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Presentation by Gerard W. Wall

01/05/2017 - Our guest scientist Gerard W. Wall, who is a Plant Physiologist from the US Arid-Land Agricultural Research Center, has held a presentation on the "Thermal Regime Agronomic Cereal Experiment" (TRACE)

Gerard W. Wall (Gary) has lead research groups in multidisciplinary broad-based investigations on the response of agronomic crops to ambient and enriched CO2 and O3 (Free-Air CO2 Enrichment [FACE]), and natural (Thermal Regime Agronomic Cereal Experiment [TRACE]) and artificially imposed thermal regimes (Temperature Free-air Controlled Enhancement [T-FACE]). He has received degrees from SUNY at Stony Brook (B.S., 1979) and Kansas State University (M.S., 1982; Ph.D., 1986).

His work has focused on the tolerance of agronomic crops to biotic and abiotic stresses. He has demonstrated versatility in both experimental work and in the development of physiological-based algorithms designed to simulate plant response to global climate uncertainty. He has contributed experimentally derived data-sets, which are routinely utilized by international crop growth modeling consortia such as AgMIP, GCTE-IGBP, GRACEnet and ICASA.

Abstract:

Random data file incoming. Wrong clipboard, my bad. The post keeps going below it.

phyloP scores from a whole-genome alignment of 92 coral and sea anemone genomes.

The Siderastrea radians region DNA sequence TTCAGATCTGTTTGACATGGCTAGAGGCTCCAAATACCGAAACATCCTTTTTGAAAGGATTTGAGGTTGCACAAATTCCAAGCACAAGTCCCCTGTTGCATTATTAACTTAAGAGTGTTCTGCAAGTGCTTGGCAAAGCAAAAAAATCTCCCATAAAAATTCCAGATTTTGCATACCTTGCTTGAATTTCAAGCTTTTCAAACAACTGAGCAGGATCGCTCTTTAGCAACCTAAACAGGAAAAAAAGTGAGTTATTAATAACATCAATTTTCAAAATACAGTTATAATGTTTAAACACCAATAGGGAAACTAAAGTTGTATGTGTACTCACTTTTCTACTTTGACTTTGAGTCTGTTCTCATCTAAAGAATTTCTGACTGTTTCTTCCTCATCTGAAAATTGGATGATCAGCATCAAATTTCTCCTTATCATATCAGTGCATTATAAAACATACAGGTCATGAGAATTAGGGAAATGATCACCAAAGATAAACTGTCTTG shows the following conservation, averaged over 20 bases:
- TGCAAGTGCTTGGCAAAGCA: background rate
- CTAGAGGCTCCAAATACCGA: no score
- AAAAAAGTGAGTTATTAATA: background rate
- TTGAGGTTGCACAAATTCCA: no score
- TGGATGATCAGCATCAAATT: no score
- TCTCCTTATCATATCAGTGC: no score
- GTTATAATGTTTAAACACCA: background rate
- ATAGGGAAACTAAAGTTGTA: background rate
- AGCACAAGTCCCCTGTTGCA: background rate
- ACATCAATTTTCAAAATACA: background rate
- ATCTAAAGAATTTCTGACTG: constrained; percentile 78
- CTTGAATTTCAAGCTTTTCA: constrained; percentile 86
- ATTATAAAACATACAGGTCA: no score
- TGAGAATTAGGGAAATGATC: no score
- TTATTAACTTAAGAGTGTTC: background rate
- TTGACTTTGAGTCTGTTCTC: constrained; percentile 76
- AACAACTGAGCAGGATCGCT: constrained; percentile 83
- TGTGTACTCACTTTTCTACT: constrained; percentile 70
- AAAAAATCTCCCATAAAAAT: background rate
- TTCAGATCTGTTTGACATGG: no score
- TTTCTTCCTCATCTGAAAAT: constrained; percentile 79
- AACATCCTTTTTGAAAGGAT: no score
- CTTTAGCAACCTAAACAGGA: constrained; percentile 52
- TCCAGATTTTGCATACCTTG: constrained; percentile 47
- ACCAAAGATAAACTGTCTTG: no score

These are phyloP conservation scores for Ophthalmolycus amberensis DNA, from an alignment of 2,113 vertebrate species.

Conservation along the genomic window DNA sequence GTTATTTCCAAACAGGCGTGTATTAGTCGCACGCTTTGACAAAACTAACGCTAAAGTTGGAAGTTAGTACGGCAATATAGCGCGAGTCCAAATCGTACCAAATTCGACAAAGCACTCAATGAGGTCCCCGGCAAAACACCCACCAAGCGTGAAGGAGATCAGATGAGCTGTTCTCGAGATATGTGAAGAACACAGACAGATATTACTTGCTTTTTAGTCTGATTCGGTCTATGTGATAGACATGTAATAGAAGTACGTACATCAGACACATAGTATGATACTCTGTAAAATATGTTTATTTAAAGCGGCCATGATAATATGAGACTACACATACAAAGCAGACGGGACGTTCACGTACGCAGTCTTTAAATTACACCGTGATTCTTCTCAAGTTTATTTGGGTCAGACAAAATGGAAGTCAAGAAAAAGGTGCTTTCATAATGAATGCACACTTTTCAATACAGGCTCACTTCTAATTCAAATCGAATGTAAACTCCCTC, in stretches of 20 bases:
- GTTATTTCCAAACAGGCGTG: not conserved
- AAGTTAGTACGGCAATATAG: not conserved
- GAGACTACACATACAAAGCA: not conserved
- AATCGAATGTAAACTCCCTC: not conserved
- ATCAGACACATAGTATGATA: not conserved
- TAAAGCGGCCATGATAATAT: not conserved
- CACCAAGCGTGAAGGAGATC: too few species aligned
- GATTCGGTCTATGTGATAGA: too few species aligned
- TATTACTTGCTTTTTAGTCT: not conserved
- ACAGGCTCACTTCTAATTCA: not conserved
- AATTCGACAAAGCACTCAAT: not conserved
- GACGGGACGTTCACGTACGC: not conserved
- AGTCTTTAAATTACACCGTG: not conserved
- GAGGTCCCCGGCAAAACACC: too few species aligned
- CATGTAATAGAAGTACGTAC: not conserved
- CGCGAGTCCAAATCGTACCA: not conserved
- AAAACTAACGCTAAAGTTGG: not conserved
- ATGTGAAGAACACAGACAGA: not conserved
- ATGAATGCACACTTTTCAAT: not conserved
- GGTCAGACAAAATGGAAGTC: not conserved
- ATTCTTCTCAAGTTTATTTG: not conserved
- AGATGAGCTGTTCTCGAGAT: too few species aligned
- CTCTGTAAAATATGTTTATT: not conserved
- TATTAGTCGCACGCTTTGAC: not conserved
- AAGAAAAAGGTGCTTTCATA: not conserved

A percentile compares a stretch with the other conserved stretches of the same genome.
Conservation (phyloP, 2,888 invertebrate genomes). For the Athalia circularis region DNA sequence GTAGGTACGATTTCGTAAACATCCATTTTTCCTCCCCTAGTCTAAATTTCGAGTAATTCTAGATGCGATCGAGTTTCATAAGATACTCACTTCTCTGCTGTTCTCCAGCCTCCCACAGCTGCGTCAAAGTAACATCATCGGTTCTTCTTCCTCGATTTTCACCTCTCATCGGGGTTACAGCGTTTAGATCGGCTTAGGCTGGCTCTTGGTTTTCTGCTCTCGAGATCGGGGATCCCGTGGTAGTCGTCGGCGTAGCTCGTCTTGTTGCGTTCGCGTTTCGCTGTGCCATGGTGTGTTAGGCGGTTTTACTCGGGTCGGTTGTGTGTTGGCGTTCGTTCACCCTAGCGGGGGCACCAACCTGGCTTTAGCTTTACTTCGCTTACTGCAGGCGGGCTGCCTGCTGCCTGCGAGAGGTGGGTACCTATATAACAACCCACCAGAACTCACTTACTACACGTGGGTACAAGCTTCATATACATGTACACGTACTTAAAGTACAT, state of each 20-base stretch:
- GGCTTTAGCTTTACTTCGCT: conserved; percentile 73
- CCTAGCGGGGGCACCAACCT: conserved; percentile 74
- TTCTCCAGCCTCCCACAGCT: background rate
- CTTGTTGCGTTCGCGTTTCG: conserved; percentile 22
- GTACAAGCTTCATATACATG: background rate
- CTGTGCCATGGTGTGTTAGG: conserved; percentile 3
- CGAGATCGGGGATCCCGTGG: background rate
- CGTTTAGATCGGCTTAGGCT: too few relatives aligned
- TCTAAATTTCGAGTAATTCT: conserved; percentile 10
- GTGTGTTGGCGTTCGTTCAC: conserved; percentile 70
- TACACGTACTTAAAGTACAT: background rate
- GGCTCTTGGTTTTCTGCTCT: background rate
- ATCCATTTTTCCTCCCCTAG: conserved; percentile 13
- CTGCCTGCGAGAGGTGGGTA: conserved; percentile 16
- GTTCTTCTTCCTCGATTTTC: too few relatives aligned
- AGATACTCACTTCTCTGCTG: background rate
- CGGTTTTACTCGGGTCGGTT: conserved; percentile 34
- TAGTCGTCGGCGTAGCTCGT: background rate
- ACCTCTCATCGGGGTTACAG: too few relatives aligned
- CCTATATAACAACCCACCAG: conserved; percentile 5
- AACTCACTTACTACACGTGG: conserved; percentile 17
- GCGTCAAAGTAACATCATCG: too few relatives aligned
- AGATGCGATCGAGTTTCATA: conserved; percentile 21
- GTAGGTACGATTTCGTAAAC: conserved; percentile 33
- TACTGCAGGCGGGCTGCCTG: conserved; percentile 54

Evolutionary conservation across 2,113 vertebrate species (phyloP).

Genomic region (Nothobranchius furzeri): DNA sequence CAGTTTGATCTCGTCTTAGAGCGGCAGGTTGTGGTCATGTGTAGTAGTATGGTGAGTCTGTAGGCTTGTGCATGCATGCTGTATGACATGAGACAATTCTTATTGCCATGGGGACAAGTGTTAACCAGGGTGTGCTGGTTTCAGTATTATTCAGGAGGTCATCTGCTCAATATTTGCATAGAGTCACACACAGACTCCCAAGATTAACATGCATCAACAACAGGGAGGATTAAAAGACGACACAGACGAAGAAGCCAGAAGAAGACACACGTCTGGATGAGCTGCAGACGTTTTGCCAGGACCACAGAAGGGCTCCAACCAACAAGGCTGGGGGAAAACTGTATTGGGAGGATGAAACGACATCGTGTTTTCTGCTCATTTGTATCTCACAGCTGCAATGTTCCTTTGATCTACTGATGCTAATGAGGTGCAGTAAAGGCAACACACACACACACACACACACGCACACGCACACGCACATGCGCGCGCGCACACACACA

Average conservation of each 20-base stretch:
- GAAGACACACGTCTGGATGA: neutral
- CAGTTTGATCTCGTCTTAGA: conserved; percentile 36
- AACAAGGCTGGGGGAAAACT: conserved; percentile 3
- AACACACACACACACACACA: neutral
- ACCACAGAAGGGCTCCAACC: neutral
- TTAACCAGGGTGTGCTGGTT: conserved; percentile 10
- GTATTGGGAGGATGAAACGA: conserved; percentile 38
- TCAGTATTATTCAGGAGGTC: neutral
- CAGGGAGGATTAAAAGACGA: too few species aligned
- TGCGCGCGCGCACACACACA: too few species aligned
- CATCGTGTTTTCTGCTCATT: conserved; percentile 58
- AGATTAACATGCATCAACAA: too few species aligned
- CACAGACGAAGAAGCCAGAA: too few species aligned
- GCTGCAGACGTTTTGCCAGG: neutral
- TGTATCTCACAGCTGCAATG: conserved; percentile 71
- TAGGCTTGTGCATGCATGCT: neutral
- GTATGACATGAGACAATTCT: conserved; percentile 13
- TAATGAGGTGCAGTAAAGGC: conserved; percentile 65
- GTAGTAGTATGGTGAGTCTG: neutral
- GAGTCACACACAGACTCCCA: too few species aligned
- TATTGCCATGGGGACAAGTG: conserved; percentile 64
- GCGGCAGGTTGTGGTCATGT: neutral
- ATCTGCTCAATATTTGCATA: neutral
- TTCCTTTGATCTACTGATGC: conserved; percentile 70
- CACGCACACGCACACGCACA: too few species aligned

Global climate uncertainty will alter thermal regimes of Earth's major cereal grain production regions. Because semi-arid desert regions experience the widest temperature ranges, intra- and inter-annual variations in ambient temperature provide a cost effective means to obtain a robust dataset across multiple cereal grain crops simultaneously. To refine our understanding of thermal response of cereal grains at higher temperatures and assess Genotype by Environment by Managemant (GxExM) interactions, we intend to stagger our planting dates, from the normal cropping season in December, to be in closer intervals during the April-June time frame. Experimental artifacts, such as soil physical properties, precipitation, solar radiation, photoperiod, and vapor pressure deficit, are unavoidable, and may complicate interpretation of thermal responses. Nevertheless, our use of day-neutral cultivars without any vernalization requirement will minimize photoperiod effects and ensure floral induction regardless of planting date. Our objectives are: (1) determine cereal grain crop responses to a wide range of air temperature via planting date; (2) quantify crop growth; (3) evaluate and refine thermal response on crop growth and development; (4) validate crop growth models with regard to thermal dependent processes believed to be mediated through canopy energy balance. Our materials of study include: Wheat (Tritium aestivum L.);  Durum Wheat (T. durum L.); Barley (Hordeum vulgare L.); and Triticale (xTriticumSecale) WheatxRye. Overall, four cereal grain crops, over eight planting dates in four replicates, over two years (intra- and inter-annual variability), will provide 256 differently treated crop responses across an air temperature ranging from -2 to 42°C. Our understanding of the adverse impact of global climate uncertainty will enable development of adaptation and mitigation strategies to ensure global food security.

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